Eccleston, engineer manager of product evaluation for Fluke Corp. (Everett, WA), personally examines every digital multimeter that arrives in his test lab after an accident. Figuring out the cause of failure can someArial take hours--or weeks--of painstaking investigation.
Eccleston's work, part of a movement throughout the test measurement tool industry to increase the safety of today's test tools, is paying off. Today, those working with the river of electricity that runs the modern world have available to them digital multimeters (DMMs) and other test and measurement equipment that can provide a real buffer between a routine job and one gone tragically wrong. But be warned, there also are millions of inexpensive versions of the same tools available that an untrained eye could mistake for the real thing.
Helping technicians know which is which is an integral part of Eccleston's job. "Each meter I receive means something has gone wrong somewhere," he says. "It's always a sad thing. That's why the real focus is on putting the effort in up front so an accident doesn't happen," he says.
The hazards of working with electricity aren't new, of course, but they are becoming more erratic and severe.
If you're well prepared, even if you wander into dangerous territory, your DMM will help handle an unexpected situation and provide a little cushion between you and an explosion. Because electrical dangers often carry no warning, Eccleston says, "a good meter could have saved your life and you would never know it."
For example, a technician may end up working with lines holding significantly more juice than he realizes. "We've heard of guys working on a 12,000-volt line thinking they were on a 480-volt line," says Randy Mather, DMM product manager at Fluke, who wrote much of Fluke's early works on safety standard education.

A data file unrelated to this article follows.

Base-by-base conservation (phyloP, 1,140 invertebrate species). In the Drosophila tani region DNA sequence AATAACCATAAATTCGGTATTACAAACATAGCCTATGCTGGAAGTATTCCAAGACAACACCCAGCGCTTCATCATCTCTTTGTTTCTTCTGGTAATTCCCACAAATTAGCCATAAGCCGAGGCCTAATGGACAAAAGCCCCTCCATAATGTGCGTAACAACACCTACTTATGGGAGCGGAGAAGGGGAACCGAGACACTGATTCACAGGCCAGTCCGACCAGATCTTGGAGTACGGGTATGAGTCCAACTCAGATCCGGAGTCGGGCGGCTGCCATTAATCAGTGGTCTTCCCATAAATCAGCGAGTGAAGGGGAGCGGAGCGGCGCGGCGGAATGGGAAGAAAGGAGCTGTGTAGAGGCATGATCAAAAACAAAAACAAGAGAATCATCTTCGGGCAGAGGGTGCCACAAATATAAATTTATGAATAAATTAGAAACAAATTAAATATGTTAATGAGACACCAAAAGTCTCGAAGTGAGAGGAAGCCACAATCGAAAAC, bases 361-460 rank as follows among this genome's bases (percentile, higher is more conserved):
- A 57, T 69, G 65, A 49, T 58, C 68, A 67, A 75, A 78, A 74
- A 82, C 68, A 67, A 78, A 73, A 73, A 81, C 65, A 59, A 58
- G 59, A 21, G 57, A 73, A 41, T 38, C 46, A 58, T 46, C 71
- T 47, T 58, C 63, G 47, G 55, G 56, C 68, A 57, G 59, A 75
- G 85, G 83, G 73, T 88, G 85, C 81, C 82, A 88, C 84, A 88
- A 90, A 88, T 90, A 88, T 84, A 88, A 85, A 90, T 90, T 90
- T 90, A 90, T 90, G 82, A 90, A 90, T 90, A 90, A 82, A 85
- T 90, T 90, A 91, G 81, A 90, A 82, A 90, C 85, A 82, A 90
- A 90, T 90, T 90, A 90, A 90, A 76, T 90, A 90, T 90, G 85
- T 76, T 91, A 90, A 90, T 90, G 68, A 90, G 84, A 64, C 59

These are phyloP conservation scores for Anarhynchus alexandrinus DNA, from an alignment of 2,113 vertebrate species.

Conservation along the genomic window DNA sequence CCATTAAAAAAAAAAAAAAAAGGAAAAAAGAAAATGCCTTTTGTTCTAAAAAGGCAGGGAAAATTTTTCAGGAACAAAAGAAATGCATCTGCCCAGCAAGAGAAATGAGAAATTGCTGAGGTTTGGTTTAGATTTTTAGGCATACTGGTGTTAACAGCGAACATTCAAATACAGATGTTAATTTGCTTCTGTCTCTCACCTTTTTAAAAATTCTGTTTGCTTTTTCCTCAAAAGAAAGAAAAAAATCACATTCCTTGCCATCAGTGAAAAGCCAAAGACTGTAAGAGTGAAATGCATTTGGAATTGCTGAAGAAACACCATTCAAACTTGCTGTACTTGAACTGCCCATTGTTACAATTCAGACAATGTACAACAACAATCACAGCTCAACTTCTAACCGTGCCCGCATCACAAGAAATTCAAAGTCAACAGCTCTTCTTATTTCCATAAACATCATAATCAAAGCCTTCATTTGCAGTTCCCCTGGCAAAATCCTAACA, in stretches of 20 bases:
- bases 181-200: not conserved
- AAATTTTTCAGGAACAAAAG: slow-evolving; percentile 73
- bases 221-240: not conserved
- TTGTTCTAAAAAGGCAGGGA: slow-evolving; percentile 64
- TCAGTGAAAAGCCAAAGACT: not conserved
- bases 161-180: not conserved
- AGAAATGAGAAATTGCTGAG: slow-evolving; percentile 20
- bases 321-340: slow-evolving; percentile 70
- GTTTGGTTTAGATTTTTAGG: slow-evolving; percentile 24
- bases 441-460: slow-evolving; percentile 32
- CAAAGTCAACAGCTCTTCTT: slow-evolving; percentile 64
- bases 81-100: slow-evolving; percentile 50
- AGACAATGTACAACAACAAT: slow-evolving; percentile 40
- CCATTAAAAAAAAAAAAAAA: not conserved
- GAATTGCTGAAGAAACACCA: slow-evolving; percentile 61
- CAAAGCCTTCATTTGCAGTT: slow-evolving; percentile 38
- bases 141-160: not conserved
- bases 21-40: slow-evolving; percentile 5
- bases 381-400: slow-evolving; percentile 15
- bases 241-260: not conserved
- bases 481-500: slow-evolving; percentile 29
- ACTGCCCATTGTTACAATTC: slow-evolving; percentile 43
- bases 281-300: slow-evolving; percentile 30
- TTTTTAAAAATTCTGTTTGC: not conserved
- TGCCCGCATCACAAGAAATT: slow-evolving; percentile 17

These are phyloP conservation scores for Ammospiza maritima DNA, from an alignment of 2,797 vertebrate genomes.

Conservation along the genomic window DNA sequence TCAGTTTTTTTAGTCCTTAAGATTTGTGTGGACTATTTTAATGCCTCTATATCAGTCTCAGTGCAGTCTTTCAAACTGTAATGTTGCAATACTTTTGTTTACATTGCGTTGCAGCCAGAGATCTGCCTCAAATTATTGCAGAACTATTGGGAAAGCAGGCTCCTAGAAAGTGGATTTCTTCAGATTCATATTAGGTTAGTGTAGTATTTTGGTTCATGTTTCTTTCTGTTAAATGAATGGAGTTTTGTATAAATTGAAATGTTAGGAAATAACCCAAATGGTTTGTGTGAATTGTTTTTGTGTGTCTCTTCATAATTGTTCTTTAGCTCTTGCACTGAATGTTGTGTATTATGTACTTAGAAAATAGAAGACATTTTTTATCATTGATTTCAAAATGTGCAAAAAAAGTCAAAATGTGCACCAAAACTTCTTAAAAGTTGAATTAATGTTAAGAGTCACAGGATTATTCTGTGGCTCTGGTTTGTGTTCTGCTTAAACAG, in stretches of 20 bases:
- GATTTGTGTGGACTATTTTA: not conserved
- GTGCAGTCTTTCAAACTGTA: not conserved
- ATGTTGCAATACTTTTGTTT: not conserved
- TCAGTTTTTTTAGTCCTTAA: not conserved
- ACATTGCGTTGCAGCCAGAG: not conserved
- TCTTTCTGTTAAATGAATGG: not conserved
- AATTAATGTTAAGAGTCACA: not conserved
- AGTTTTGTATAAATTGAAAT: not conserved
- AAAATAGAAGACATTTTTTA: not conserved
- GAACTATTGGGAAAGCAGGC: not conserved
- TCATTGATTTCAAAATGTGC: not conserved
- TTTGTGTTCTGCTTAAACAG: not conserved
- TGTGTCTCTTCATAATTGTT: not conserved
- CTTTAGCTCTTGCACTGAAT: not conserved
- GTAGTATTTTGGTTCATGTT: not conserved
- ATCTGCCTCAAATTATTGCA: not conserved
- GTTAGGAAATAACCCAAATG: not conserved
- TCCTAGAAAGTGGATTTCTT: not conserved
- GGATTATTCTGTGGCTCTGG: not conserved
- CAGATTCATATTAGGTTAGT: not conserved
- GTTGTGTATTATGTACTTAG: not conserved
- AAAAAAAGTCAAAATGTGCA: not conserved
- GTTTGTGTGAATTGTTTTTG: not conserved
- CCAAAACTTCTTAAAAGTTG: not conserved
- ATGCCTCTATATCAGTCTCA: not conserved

That's no exaggeration to one Riverside, CA, technician. The day started out routinely until the function knob blew off his digital multimeter on its way to an internal meltdown. In another case a Greensboro, NC, man was checking incoming voltage on a three-phase, 460-volt line when his DMM "made a loud bang and the selector knob flew past my friend's head," according to the safety report he filed.
Subsequent forensic investigation by safety engineers showed that the first man had used a DMM inadequately rated for the work he was performing. The second DMM failed because someone had replaced the original fuse with an incorrect one. These are among the most common causes of DMM accidents, Eccleston says.
Adequately designed modern multimeters have a number of features important enough to insist upon:
Next month, Training Trends will discuss the various category ratings.
Rosemary Baisch is a product marketing manager with Fluke Corp. (Everett, WA). For more information, she can be contacted at firstname.lastname@example.org.